Execute SQL Server Integration Services (SSIS) Package from Powershell

***Updated 2/23/2009. After some additional testing I discovered you cannot change the location of SSISConfig without saving and reloading a package or exporting and importing a configuration, so I removed the functionality to reset the config location since there isn’t an easy way of doing so. In addition errors were not being automatically enumerated. The script has been updated to return errors. One open question I have is whether executing SSIS packages using the ManagedDTS class executes under x64 or x86. I will post an update once I determine this.

Based on the work I’ve done with Powershell and SSIS in SQL Server Powershell Extensions, I created a standalone Powershell script to execute SSIS packages.   The script is available on Poshcode here.  The Powershell script offers several advantages over the dtexec:

  1. Powershell is a .NET language so you can access SSIS programming model
  2. Logging to the Windows Application Event log is optional
  3. Full error messages are returned
  4. Return codes are set by the throw statement
  5. Execute both server and file based SSIS packages
  6. Verifies existence of package before execution

Note:  SSIS is NOT backwards compatible. At the beginning of the script you’ll need to comment/uncomment the specific assembly to load 2005 or 2008. Currently the script is set to 2005 

Script Examples/Description:

 Executes SSIS package for both server and file system storage types.

 ————————– EXAMPLE 1 ————————–

 ./RunSSIS.ps1 -path Z002_SQL1sqlpsx -serverName ‘Z002SQL1’

 This command will execute package sqlpsx on the server Z002SQL1

 ————————– EXAMPLE 2 ————————–

 ./RunSSIS.ps1 -path Z002_SQL1sqlpsx -serverName Z002SQL1 -configFile ‘C:SSISConfigsqlpsx.xml’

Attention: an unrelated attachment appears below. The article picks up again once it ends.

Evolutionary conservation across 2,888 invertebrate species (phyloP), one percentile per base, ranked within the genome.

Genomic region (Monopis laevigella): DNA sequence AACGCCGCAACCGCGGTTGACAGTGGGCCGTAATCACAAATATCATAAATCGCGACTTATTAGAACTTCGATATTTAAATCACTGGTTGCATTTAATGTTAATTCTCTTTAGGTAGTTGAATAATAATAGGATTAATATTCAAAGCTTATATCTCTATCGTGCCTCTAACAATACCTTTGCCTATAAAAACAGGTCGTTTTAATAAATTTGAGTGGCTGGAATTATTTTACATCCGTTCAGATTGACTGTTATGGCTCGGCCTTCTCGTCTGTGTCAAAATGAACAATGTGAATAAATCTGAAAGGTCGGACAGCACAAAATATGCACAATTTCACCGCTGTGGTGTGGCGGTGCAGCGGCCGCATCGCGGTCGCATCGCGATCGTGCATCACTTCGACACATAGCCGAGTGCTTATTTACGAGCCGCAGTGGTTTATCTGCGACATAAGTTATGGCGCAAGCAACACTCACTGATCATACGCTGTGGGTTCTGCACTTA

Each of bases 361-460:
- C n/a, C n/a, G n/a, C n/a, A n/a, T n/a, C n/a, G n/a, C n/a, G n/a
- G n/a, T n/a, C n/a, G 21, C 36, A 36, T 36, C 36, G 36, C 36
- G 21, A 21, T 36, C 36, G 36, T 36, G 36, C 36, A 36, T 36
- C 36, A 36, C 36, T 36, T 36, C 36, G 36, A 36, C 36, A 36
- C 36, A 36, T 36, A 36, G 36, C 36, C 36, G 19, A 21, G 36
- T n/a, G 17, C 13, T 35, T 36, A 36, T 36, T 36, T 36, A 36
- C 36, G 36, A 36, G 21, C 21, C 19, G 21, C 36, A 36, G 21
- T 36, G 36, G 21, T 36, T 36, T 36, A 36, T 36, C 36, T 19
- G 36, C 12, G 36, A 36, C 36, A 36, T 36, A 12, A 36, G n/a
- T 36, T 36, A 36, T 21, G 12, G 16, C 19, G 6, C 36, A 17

This command will execute the package as in Example 1 and process and configuration file

  ————————– EXAMPLE 3 ————————–

 ./RunSSIS.ps1 -path ‘C:SSISsqlpsx.dtsx’

 This command will execute the package sqlpsx.dtsx located on the file system

  ————————– EXAMPLE 4 ————————–

 ./RunSSIS.ps1 -path ‘C:SSISsqlpsx.dtsx -nolog

 This command will execute the package sqlpsx.dtsx located on the file system and skip Windows Event logging

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9 Responses to Execute SQL Server Integration Services (SSIS) Package from Powershell

  1. Greg says:

    I’m trying to use your latest script and when I run it using the file system and config option I get a Microsoft Visual C++ Runtime library error that states: Program:C:\Windows\system32\WindowsPowerShell\v1.0\powershell.exeR6034 An Application has mad an attempt to load the Cruntime Library incorrectly.

  2. Chad says:

    This is PowerShell Library, which is just a bunch of PowerShell functions intepreted at runtime from within the PowerShell host. It’s not a C++ Library.

  3. Danie says:

    I’m trying to use your script for executing my SSIS packages, but I do not use a configuration file but a table in the database for the configuration.
    Can you tell what I have to change for using the configuration table?

    Thanks.

    • cmille19 says:

      I believe table configurations and for that matter even file configuration are defined within the package and the script’s option to specify a configuration file is unnecessary unless you want to do so at runtime.

      Keep in mind I’m just using the Package Class which is part of the DTS.Runtime namespace. You can read about the properties and methods available on the Package here:
      http://msdn.microsoft.com/es-es/library/ms213040.aspx

  4. prateep says:

    Can we compress the files is SSIS package by using Poweshell

  5. Laura says:

    When running RunSSIS.ps1, if I specify a DNS alias name in the -servername parameter, it fails because it can’t load the package. However, if I use the physical server name where the package is stored, it works fine. I can connect to Integration Services using the DNS alias in Management Studio. Any idea why it won’t work with this powershell script?

    • cmille19 says:

      I’m not sure I haven’t that issue. The script supposedly uses the same assembly as SSMS uses.

      • Laura says:

        As I do more testing it seems that it works from other servers when using the alias but it does not work from the server that is the server aliased. I also tried to connect via SSMS using the DNS Alias and it does NOT work on the server aliased. It only works from a different server or pc. So, as you said, it is behaving the same as SSMS and it is not specific to powershell. Thanks for your quick response and I will continue to look into it.

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